Vitamin D deficiency has been linked to an increased risk of early mortality, according to recent research by researchers at the University of South Australia.
Low vitamin D levels have been demonstrated to be harmful in numerous studies. Nearly 40% of individuals in the US are believed to be lacking. For less industrialized and health-focused nations, the statistics may be substantially worse.
A micronutrient called vitamin D keeps the muscles and bones healthy. According to study author and PhD candidate at UniSA Josh Sutherland, there was not enough evidence prior to the new study to demonstrate that low levels of this vitamin might truly cause premature death. However, the UniSA study has now accumulated enough evidence.
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The condition is more prevalent in elderly persons, people in generally worse health, and those who do not consume enough vitamin D through diet and sun exposure.
According to Sutherland, this is the first study of its sort to take into account death due to respiratory diseases.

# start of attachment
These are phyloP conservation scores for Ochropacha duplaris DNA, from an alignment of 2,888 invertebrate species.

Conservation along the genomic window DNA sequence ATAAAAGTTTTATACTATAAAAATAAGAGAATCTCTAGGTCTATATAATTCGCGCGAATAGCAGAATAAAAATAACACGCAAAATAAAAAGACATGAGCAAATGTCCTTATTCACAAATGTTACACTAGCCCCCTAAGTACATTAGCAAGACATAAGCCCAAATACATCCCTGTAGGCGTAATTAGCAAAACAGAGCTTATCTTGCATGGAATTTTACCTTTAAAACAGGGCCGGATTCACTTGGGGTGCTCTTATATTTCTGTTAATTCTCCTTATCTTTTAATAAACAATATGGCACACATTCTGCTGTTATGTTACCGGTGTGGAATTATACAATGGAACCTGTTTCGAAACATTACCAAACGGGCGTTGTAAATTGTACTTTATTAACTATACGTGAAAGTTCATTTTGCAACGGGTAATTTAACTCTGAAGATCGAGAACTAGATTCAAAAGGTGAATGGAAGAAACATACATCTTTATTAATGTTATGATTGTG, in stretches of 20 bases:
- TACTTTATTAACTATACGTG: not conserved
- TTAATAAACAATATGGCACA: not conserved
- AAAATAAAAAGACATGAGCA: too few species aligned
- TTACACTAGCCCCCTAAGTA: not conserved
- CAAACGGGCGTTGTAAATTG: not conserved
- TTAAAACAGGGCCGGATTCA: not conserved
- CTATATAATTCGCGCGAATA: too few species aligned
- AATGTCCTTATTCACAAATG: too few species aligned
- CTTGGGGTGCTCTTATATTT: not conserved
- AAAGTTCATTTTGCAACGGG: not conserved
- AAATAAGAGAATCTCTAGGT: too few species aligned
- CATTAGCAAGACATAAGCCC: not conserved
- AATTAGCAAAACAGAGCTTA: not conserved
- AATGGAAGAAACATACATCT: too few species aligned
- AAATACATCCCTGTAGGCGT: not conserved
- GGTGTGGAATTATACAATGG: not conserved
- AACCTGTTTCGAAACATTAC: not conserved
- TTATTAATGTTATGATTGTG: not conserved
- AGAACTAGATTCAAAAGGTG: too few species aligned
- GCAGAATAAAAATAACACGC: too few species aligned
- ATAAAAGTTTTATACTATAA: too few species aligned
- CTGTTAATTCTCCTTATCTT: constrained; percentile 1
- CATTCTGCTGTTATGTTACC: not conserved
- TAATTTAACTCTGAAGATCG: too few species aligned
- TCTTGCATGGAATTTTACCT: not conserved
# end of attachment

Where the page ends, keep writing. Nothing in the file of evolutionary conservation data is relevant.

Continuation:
He said that in order to “investigate and confirm the non-linear correlations that we’ve discovered in observational situations,” the research team employed a genetic approach.
It had been challenging to prove a link between vitamin D insufficiency and early death up to this point.
307,601 patients’ worth of data from the UK Biobank were examined by experts.
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A further unexpected result of the study, which was published in the Annals of Internal Medicine journal, was that individuals with more severe deficits recovered healthier after receiving treatment, and their “risk of mortality dramatically lowered.”
Professor Elina Hyppönen, senior researcher and Director of UniSA’s Australian Centre for Precision Health, stated that prevention was critical in this situation and that public health initiatives were essential.
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